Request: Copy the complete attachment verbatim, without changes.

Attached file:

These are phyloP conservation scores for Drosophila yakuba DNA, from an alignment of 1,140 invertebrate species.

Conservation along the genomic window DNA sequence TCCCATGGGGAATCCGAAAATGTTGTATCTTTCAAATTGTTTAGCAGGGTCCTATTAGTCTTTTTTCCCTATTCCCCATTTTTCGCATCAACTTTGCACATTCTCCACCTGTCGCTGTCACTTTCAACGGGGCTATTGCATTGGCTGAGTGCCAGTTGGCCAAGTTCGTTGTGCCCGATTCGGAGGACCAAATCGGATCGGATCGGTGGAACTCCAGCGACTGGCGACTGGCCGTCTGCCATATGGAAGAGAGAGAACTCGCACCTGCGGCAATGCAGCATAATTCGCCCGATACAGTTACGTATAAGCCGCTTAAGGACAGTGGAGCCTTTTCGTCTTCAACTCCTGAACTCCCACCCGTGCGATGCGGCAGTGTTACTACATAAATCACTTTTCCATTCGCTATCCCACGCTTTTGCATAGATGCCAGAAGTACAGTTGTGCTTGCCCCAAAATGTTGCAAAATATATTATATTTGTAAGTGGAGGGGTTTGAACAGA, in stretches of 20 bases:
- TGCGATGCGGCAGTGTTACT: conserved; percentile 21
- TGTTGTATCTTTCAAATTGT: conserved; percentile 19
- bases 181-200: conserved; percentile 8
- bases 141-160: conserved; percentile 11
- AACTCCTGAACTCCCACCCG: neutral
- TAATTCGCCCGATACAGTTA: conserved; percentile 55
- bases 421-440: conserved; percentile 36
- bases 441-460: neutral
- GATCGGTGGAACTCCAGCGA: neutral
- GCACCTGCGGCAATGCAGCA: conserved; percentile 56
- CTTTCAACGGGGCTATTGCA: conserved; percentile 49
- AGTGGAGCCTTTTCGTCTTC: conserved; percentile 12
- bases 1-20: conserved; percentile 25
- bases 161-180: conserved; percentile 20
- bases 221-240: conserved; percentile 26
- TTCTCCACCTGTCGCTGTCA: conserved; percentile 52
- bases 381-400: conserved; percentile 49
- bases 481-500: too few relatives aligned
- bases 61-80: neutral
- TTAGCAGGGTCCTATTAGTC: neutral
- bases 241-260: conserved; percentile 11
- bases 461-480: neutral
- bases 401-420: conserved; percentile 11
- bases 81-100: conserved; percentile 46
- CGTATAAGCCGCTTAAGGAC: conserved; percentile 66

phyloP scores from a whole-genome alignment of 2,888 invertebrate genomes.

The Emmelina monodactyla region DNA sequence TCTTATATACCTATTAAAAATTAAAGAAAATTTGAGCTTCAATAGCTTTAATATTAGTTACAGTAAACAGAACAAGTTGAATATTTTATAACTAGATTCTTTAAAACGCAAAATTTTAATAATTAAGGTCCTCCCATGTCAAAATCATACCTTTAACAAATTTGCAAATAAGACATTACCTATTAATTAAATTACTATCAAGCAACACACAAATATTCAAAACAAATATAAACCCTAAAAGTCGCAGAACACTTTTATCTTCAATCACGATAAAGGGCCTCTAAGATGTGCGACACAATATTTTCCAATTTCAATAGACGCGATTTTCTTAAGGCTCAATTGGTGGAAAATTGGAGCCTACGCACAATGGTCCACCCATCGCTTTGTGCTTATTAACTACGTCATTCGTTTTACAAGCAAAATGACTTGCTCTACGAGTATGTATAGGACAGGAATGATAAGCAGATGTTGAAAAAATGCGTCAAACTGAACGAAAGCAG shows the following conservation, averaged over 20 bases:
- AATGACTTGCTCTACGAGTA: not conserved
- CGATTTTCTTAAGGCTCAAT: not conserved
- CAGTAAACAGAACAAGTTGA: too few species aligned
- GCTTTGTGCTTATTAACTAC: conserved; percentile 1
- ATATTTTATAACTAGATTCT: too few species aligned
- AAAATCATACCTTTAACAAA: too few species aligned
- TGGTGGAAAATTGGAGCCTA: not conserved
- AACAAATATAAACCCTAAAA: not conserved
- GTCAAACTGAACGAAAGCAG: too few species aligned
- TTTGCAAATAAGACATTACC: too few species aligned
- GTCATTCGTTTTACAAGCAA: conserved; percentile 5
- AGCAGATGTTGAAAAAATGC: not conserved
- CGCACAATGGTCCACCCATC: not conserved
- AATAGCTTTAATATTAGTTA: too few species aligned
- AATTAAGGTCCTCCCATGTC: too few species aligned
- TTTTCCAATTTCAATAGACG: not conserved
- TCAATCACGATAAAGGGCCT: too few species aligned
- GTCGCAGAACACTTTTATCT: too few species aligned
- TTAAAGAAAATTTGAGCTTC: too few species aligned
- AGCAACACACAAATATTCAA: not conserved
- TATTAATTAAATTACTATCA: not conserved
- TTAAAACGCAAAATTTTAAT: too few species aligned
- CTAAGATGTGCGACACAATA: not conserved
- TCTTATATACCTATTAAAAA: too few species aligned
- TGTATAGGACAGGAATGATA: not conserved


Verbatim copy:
These are phyloP conservation scores for Drosophila yakuba DNA, from an alignment of 1,140 invertebrate species.

Conservation along the genomic window DNA sequence TCCCATGGGGAATCCGAAAATGTTGTATCTTTCAAATTGTTTAGCAGGGTCCTATTAGTCTTTTTTCCCTATTCCCCATTTTTCGCATCAACTTTGCACATTCTCCACCTGTCGCTGTCACTTTCAACGGGGCTATTGCATTGGCTGAGTGCCAGTTGGCCAAGTTCGTTGTGCCCGATTCGGAGGACCAAATCGGATCGGATCGGTGGAACTCCAGCGACTGGCGACTGGCCGTCTGCCATATGGAAGAGAGAGAACTCGCACCTGCGGCAATGCAGCATAATTCGCCCGATACAGTTACGTATAAGCCGCTTAAGGACAGTGGAGCCTTTTCGTCTTCAACTCCTGAACTCCCACCCGTGCGATGCGGCAGTGTTACTACATAAATCACTTTTCCATTCGCTATCCCACGCTTTTGCATAGATGCCAGAAGTACAGTTGTGCTTGCCCCAAAATGTTGCAAAATATATTATATTTGTAAGTGGAGGGGTTTGAACAGA, in stretches of 20 bases:
- TGCGATGCGGCAGTGTTACT: conserved; percentile 21
- TGTTGTATCTTTCAAATTGT: conserved; percentile 19
- bases 181-200: conserved; percentile 8
- bases 141-160: conserved; percentile 11
- AACTCCTGAACTCCCACCCG: neutral
- TAATTCGCCCGATACAGTTA: conserved; percentile 55
- bases 421-440: conserved; percentile 36
- bases 441-460: neutral
- GATCGGTGGAACTCCAGCGA: neutral
- GCACCTGCGGCAATGCAGCA: conserved; percentile 56
- CTTTCAACGGGGCTATTGCA: conserved; percentile 49
- AGTGGAGCCTTTTCGTCTTC: conserved; percentile 12
- bases 1-20: conserved; percentile 25
- bases 161-180: conserved; percentile 20
- bases 221-240: conserved; percentile 26
- TTCTCCACCTGTCGCTGTCA: conserved; percentile 52
- bases 381-400: conserved; percentile 49
- bases 481-500: too few relatives aligned
- bases 61-80: neutral
- TTAGCAGGGTCCTATTAGTC: neutral
- bases 241-260: conserved; percentile 11
- bases 461-480: neutral
- bases 401-420: conserved; percentile 11
- bases 81-100: conserved; percentile 46
- CGTATAAGCCGCTTAAGGAC: conserved; percentile 66

phyloP scores from a whole-genome alignment of 2,888 invertebrate genomes.

The Emmelina monodactyla region DNA sequence TCTTATATACCTATTAAAAATTAAAGAAAATTTGAGCTTCAATAGCTTTAATATTAGTTACAGTAAACAGAACAAGTTGAATATTTTATAACTAGATTCTTTAAAACGCAAAATTTTAATAATTAAGGTCCTCCCATGTCAAAATCATACCTTTAACAAATTTGCAAATAAGACATTACCTATTAATTAAATTACTATCAAGCAACACACAAATATTCAAAACAAATATAAACCCTAAAAGTCGCAGAACACTTTTATCTTCAATCACGATAAAGGGCCTCTAAGATGTGCGACACAATATTTTCCAATTTCAATAGACGCGATTTTCTTAAGGCTCAATTGGTGGAAAATTGGAGCCTACGCACAATGGTCCACCCATCGCTTTGTGCTTATTAACTACGTCATTCGTTTTACAAGCAAAATGACTTGCTCTACGAGTATGTATAGGACAGGAATGATAAGCAGATGTTGAAAAAATGCGTCAAACTGAACGAAAGCAG shows the following conservation, averaged over 20 bases:
- AATGACTTGCTCTACGAGTA: not conserved
- CGATTTTCTTAAGGCTCAAT: not conserved
- CAGTAAACAGAACAAGTTGA: too few species aligned
- GCTTTGTGCTTATTAACTAC: conserved; percentile 1
- ATATTTTATAACTAGATTCT: too few species aligned
- AAAATCATACCTTTAACAAA: too few species aligned
- TGGTGGAAAATTGGAGCCTA: not conserved
- AACAAATATAAACCCTAAAA: not conserved
- GTCAAACTGAACGAAAGCAG: too few species aligned
- TTTGCAAATAAGACATTACC: too few species aligned
- GTCATTCGTTTTACAAGCAA: conserved; percentile 5
- AGCAGATGTTGAAAAAATGC: not conserved
- CGCACAATGGTCCACCCATC: not conserved
- AATAGCTTTAATATTAGTTA: too few species aligned
- AATTAAGGTCCTCCCATGTC: too few species aligned
- TTTTCCAATTTCAATAGACG: not conserved
- TCAATCACGATAAAGGGCCT: too few species aligned
- GTCGCAGAACACTTTTATCT: too few species aligned
- TTAAAGAAAATTTGAGCTTC: too few species aligned
- AGCAACACACAAATATTCAA: not conserved
- TATTAATTAAATTACTATCA: not conserved
- TTAAAACGCAAAATTTTAAT: too few species aligned
- CTAAGATGTGCGACACAATA: not conserved
- TCTTATATACCTATTAAAAA: too few species aligned
- TGTATAGGACAGGAATGATA: not conserved